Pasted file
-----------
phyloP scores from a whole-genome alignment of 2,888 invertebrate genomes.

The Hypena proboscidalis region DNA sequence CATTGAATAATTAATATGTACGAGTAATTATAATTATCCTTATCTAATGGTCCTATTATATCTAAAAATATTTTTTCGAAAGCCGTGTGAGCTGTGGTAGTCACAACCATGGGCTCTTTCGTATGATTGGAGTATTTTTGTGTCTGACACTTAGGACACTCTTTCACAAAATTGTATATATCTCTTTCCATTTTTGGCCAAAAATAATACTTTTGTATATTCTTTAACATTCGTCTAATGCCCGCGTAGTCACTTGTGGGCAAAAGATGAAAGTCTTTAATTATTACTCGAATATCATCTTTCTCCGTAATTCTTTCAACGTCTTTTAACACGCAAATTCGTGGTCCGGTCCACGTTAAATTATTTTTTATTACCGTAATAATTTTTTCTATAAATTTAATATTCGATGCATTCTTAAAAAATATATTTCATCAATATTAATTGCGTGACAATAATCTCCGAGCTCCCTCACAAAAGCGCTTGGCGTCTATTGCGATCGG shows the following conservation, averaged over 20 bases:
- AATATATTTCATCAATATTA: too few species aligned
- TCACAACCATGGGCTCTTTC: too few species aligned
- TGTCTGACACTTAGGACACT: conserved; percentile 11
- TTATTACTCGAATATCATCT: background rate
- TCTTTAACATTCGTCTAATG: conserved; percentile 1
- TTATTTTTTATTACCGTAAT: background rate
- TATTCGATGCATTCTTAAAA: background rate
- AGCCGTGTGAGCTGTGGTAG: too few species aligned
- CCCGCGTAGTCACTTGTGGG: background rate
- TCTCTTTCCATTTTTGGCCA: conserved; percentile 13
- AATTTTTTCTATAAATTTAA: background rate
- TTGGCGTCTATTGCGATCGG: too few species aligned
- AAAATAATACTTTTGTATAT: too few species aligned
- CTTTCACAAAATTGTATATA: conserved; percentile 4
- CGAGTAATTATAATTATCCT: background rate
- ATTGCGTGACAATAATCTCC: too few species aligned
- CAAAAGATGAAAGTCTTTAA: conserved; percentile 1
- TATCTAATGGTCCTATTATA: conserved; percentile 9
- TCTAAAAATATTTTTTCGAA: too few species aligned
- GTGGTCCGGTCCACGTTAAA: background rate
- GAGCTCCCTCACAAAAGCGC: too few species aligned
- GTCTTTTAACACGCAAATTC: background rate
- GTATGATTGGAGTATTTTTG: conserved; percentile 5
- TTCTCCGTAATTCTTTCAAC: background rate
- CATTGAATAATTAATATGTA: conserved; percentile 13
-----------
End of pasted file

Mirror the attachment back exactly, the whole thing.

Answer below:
phyloP scores from a whole-genome alignment of 2,888 invertebrate genomes.

The Hypena proboscidalis region DNA sequence CATTGAATAATTAATATGTACGAGTAATTATAATTATCCTTATCTAATGGTCCTATTATATCTAAAAATATTTTTTCGAAAGCCGTGTGAGCTGTGGTAGTCACAACCATGGGCTCTTTCGTATGATTGGAGTATTTTTGTGTCTGACACTTAGGACACTCTTTCACAAAATTGTATATATCTCTTTCCATTTTTGGCCAAAAATAATACTTTTGTATATTCTTTAACATTCGTCTAATGCCCGCGTAGTCACTTGTGGGCAAAAGATGAAAGTCTTTAATTATTACTCGAATATCATCTTTCTCCGTAATTCTTTCAACGTCTTTTAACACGCAAATTCGTGGTCCGGTCCACGTTAAATTATTTTTTATTACCGTAATAATTTTTTCTATAAATTTAATATTCGATGCATTCTTAAAAAATATATTTCATCAATATTAATTGCGTGACAATAATCTCCGAGCTCCCTCACAAAAGCGCTTGGCGTCTATTGCGATCGG shows the following conservation, averaged over 20 bases:
- AATATATTTCATCAATATTA: too few species aligned
- TCACAACCATGGGCTCTTTC: too few species aligned
- TGTCTGACACTTAGGACACT: conserved; percentile 11
- TTATTACTCGAATATCATCT: background rate
- TCTTTAACATTCGTCTAATG: conserved; percentile 1
- TTATTTTTTATTACCGTAAT: background rate
- TATTCGATGCATTCTTAAAA: background rate
- AGCCGTGTGAGCTGTGGTAG: too few species aligned
- CCCGCGTAGTCACTTGTGGG: background rate
- TCTCTTTCCATTTTTGGCCA: conserved; percentile 13
- AATTTTTTCTATAAATTTAA: background rate
- TTGGCGTCTATTGCGATCGG: too few species aligned
- AAAATAATACTTTTGTATAT: too few species aligned
- CTTTCACAAAATTGTATATA: conserved; percentile 4
- CGAGTAATTATAATTATCCT: background rate
- ATTGCGTGACAATAATCTCC: too few species aligned
- CAAAAGATGAAAGTCTTTAA: conserved; percentile 1
- TATCTAATGGTCCTATTATA: conserved; percentile 9
- TCTAAAAATATTTTTTCGAA: too few species aligned
- GTGGTCCGGTCCACGTTAAA: background rate
- GAGCTCCCTCACAAAAGCGC: too few species aligned
- GTCTTTTAACACGCAAATTC: background rate
- GTATGATTGGAGTATTTTTG: conserved; percentile 5
- TTCTCCGTAATTCTTTCAAC: background rate
- CATTGAATAATTAATATGTA: conserved; percentile 13